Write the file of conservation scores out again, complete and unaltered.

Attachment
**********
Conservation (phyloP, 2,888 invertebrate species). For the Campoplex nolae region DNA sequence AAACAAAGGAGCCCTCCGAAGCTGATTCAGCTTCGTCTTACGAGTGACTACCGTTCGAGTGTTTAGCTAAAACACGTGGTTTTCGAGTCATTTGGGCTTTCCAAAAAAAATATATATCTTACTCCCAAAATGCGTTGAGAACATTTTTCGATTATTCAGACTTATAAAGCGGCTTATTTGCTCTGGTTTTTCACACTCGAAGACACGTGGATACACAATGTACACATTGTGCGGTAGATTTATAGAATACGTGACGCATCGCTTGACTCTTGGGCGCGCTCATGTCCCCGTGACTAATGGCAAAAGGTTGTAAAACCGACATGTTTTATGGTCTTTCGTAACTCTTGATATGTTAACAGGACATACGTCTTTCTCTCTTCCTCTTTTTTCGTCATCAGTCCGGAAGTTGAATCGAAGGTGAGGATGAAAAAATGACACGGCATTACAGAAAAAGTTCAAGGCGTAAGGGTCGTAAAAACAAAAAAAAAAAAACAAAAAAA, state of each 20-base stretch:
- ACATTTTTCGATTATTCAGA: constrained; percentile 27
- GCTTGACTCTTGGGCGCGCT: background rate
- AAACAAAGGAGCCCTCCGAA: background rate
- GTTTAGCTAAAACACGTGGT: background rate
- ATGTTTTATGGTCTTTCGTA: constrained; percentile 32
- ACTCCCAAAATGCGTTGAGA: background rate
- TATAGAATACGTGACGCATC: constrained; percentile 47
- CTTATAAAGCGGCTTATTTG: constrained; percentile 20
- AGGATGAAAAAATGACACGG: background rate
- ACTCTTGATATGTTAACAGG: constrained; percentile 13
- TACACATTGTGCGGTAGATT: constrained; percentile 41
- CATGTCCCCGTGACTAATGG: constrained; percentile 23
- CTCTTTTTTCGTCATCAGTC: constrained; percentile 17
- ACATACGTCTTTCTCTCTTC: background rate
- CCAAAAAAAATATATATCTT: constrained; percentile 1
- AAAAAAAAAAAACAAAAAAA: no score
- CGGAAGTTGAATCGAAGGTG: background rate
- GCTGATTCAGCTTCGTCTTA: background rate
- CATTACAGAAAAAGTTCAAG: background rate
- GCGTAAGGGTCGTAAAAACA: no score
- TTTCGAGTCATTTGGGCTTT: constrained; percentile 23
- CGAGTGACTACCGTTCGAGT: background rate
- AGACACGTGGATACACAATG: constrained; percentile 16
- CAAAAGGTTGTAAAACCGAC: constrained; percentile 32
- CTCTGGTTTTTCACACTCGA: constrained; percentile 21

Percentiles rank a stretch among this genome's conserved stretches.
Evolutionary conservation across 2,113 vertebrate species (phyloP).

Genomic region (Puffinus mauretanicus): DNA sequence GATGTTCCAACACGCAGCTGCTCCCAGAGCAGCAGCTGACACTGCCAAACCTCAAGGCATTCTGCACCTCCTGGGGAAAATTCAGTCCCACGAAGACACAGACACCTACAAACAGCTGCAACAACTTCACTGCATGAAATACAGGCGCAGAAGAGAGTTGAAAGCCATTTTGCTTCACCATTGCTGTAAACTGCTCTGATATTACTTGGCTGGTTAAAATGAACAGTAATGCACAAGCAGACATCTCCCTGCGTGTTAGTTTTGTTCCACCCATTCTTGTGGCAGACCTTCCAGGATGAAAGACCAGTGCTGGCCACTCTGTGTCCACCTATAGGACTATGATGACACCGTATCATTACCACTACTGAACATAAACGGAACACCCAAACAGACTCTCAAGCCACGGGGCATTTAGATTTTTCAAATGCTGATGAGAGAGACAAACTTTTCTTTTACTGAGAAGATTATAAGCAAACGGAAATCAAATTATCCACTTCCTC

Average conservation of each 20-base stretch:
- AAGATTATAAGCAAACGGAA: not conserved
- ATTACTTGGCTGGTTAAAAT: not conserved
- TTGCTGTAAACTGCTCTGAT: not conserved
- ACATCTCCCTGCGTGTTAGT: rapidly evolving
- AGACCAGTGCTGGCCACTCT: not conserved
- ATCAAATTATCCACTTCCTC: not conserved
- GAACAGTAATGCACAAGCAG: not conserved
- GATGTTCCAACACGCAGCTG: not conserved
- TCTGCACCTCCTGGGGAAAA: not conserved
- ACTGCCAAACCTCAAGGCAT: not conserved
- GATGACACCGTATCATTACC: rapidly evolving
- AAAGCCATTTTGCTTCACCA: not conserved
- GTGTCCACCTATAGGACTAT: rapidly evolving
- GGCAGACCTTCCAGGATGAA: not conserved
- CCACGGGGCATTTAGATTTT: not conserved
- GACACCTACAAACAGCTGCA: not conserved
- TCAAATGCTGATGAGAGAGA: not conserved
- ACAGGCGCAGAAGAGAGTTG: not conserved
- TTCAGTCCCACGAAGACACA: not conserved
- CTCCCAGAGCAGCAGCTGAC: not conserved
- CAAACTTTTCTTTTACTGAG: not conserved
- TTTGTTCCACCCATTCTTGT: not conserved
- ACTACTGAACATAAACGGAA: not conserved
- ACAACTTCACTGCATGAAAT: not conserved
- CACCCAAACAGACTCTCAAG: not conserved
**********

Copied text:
Conservation (phyloP, 2,888 invertebrate species). For the Campoplex nolae region DNA sequence AAACAAAGGAGCCCTCCGAAGCTGATTCAGCTTCGTCTTACGAGTGACTACCGTTCGAGTGTTTAGCTAAAACACGTGGTTTTCGAGTCATTTGGGCTTTCCAAAAAAAATATATATCTTACTCCCAAAATGCGTTGAGAACATTTTTCGATTATTCAGACTTATAAAGCGGCTTATTTGCTCTGGTTTTTCACACTCGAAGACACGTGGATACACAATGTACACATTGTGCGGTAGATTTATAGAATACGTGACGCATCGCTTGACTCTTGGGCGCGCTCATGTCCCCGTGACTAATGGCAAAAGGTTGTAAAACCGACATGTTTTATGGTCTTTCGTAACTCTTGATATGTTAACAGGACATACGTCTTTCTCTCTTCCTCTTTTTTCGTCATCAGTCCGGAAGTTGAATCGAAGGTGAGGATGAAAAAATGACACGGCATTACAGAAAAAGTTCAAGGCGTAAGGGTCGTAAAAACAAAAAAAAAAAAACAAAAAAA, state of each 20-base stretch:
- ACATTTTTCGATTATTCAGA: constrained; percentile 27
- GCTTGACTCTTGGGCGCGCT: background rate
- AAACAAAGGAGCCCTCCGAA: background rate
- GTTTAGCTAAAACACGTGGT: background rate
- ATGTTTTATGGTCTTTCGTA: constrained; percentile 32
- ACTCCCAAAATGCGTTGAGA: background rate
- TATAGAATACGTGACGCATC: constrained; percentile 47
- CTTATAAAGCGGCTTATTTG: constrained; percentile 20
- AGGATGAAAAAATGACACGG: background rate
- ACTCTTGATATGTTAACAGG: constrained; percentile 13
- TACACATTGTGCGGTAGATT: constrained; percentile 41
- CATGTCCCCGTGACTAATGG: constrained; percentile 23
- CTCTTTTTTCGTCATCAGTC: constrained; percentile 17
- ACATACGTCTTTCTCTCTTC: background rate
- CCAAAAAAAATATATATCTT: constrained; percentile 1
- AAAAAAAAAAAACAAAAAAA: no score
- CGGAAGTTGAATCGAAGGTG: background rate
- GCTGATTCAGCTTCGTCTTA: background rate
- CATTACAGAAAAAGTTCAAG: background rate
- GCGTAAGGGTCGTAAAAACA: no score
- TTTCGAGTCATTTGGGCTTT: constrained; percentile 23
- CGAGTGACTACCGTTCGAGT: background rate
- AGACACGTGGATACACAATG: constrained; percentile 16
- CAAAAGGTTGTAAAACCGAC: constrained; percentile 32
- CTCTGGTTTTTCACACTCGA: constrained; percentile 21

Percentiles rank a stretch among this genome's conserved stretches.
Evolutionary conservation across 2,113 vertebrate species (phyloP).

Genomic region (Puffinus mauretanicus): DNA sequence GATGTTCCAACACGCAGCTGCTCCCAGAGCAGCAGCTGACACTGCCAAACCTCAAGGCATTCTGCACCTCCTGGGGAAAATTCAGTCCCACGAAGACACAGACACCTACAAACAGCTGCAACAACTTCACTGCATGAAATACAGGCGCAGAAGAGAGTTGAAAGCCATTTTGCTTCACCATTGCTGTAAACTGCTCTGATATTACTTGGCTGGTTAAAATGAACAGTAATGCACAAGCAGACATCTCCCTGCGTGTTAGTTTTGTTCCACCCATTCTTGTGGCAGACCTTCCAGGATGAAAGACCAGTGCTGGCCACTCTGTGTCCACCTATAGGACTATGATGACACCGTATCATTACCACTACTGAACATAAACGGAACACCCAAACAGACTCTCAAGCCACGGGGCATTTAGATTTTTCAAATGCTGATGAGAGAGACAAACTTTTCTTTTACTGAGAAGATTATAAGCAAACGGAAATCAAATTATCCACTTCCTC

Average conservation of each 20-base stretch:
- AAGATTATAAGCAAACGGAA: not conserved
- ATTACTTGGCTGGTTAAAAT: not conserved
- TTGCTGTAAACTGCTCTGAT: not conserved
- ACATCTCCCTGCGTGTTAGT: rapidly evolving
- AGACCAGTGCTGGCCACTCT: not conserved
- ATCAAATTATCCACTTCCTC: not conserved
- GAACAGTAATGCACAAGCAG: not conserved
- GATGTTCCAACACGCAGCTG: not conserved
- TCTGCACCTCCTGGGGAAAA: not conserved
- ACTGCCAAACCTCAAGGCAT: not conserved
- GATGACACCGTATCATTACC: rapidly evolving
- AAAGCCATTTTGCTTCACCA: not conserved
- GTGTCCACCTATAGGACTAT: rapidly evolving
- GGCAGACCTTCCAGGATGAA: not conserved
- CCACGGGGCATTTAGATTTT: not conserved
- GACACCTACAAACAGCTGCA: not conserved
- TCAAATGCTGATGAGAGAGA: not conserved
- ACAGGCGCAGAAGAGAGTTG: not conserved
- TTCAGTCCCACGAAGACACA: not conserved
- CTCCCAGAGCAGCAGCTGAC: not conserved
- CAAACTTTTCTTTTACTGAG: not conserved
- TTTGTTCCACCCATTCTTGT: not conserved
- ACTACTGAACATAAACGGAA: not conserved
- ACAACTTCACTGCATGAAAT: not conserved
- CACCCAAACAGACTCTCAAG: not conserved